One challenge: Coldwell Banker must inspire a sales force made up of independent contractors to buy into its vision. Michael Fischer, SVP of marketing at Coldwell Banker, said the firm recognized that some real estate agents need to overcome a fear of speaking in front of a camera. So a how-to video on the company's intranet provides agents with tips on what to wear and other best practices, according to Fischer. He is spreading the word by attending sales events for agents and managers around the country. Agents are finding inspiration from colleagues who've already done a video tour or two, he says.
Another challenge is ensuring that the video ads are deactivated once a property is sold. Problem solved: the company ties each YouTube video listing to a real estate listing on its corporate Web site, so both listings are automatically taken down when appropriate.
Discussing Coldwell Banker's work at ClickZ's Social Media and Video Strategies forum sponsored by Google and YouTube, Fischer was asked if there was a control mechanism to ensure that each video maintains the brand's image. "We to have to let go of that [control]. We have to trust our professionals," he said at the time.
So what is his goal for the initiative? "If we could get to 100,000 listings, we'd be hugely happy. And that's a long time away," he says.
Because this initiative involves emerging technology, Fischer says it will take time to determine the return on investment. "We're trying to catch up to what consumers are doing," he says. If that means bringing more homes to the attention of more buyers, Coldwell Banker will be halfway home.
Palm Pre Phone: A Ring Side Seat
In "Narrow World of Sports," sponsored by Palm Pre on YouTube, Peter Mehlman interviews sports celebrities, such as boxing champ Sugar Ray Leonard, basketball star Kobe Bryant, and gymnast Shawn Johnson.
These aren't conventional sports interviews. It's Howard Cosell meets Jerry Seinfeld. (Mehlman worked for both.) In each "Narrow World" episode, Mehlman peppers the sports celebrity with Seinfeld-like questions: "If you were starting your career today, do you think you would update your name? Would you call yourself maybe Blue Ray Leonard?...Splenda Ray Leonard?" Mehlman asks Leonard with a straight face. Leonard replies with a smile that could melt a glacier: "I think my present ring name suits me fine...Why would you ask me that...is it sugar, that fake sugar? What are you trying to say?"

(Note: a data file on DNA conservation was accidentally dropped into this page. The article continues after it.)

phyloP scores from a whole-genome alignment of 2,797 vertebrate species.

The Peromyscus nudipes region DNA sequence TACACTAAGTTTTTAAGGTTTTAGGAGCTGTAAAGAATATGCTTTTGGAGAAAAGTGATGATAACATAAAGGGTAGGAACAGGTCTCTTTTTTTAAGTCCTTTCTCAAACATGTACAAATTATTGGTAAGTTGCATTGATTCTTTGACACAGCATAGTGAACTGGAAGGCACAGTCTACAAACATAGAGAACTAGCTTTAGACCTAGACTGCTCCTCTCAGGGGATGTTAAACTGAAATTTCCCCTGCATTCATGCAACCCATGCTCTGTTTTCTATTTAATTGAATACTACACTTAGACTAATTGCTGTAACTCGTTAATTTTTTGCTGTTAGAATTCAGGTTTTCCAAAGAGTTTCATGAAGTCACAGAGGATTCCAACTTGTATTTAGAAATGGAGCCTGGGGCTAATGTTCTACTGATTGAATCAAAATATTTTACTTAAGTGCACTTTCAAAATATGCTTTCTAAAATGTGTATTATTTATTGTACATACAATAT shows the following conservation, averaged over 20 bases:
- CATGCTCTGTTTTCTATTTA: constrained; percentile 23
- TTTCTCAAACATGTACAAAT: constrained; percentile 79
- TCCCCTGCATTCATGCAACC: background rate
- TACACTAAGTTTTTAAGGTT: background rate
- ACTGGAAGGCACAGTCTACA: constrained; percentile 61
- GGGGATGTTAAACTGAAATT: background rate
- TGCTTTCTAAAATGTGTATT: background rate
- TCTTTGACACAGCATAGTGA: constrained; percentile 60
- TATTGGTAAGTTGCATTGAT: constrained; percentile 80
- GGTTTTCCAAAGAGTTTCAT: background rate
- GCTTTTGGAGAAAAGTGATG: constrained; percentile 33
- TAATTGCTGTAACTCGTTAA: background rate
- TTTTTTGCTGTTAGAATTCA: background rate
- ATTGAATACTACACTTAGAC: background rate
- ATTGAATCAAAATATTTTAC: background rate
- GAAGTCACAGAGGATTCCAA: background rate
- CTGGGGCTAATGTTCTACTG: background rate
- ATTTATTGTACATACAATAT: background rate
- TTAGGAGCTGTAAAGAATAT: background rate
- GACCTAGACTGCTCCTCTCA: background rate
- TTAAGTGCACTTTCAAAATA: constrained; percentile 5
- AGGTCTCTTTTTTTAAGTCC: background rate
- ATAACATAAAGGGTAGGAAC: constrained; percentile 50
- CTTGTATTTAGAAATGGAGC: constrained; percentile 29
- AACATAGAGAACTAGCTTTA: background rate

At the start of each video, before he introduces the sports celebrity, Mehlman whips out a Palm Pre and uses one of its applications, such as finding an address on Google Maps, checking the time, or reviewing an appointment. Each video features a close-up shot of an application but quickly moves on to what brought viewers here in the first place: the sports celebrity.
Is this series a success? Don't look to Mehlman for a clue. "About 650,000 people have watched me interview athletes on YouTube since Aug. 9. Is that a high number of people? A low number of people? No idea," he wrote last week as a guest blogger on The Wrap, a business news site that covers Hollywood. "Is anyone making money on this project? No idea."
Describing one of his meetings with Google, YouTube, digital agency Modernista, and others, Mehlman said he had other matters on his mind: "I just wanted to ask Kobe Bryant how much he tips the referees."
Online video is the fastest-growing medium in history and is becoming an increasingly important weapon in the best marketers' arsenals. How are savvy marketers making online video work for them? Join us on Monday, September 28, 2009, at 2 p.m. EDT, for a free Webinar to learn how to make video an effective part of your next campaign.
On the heels of a fantastic event in New York City, ClickZ Live is taking the fun and learning to Toronto, June 23-25. With over 15 years' experience delivering industry-leading events, ClickZ Live offers an action-packed, educationally-focused agenda covering all aspects of digital marketing. Early Bird Rates expire May 29. Register today and save!
Anna Maria Virzi, ClickZ's executive editor from 2007 until 2012, covered Internet business and technology since 1996. She was on the launch team for Ziff Davis Media's Baseline and also worked at Forbes.com, Web Week, Internet World, and the Connecticut Post.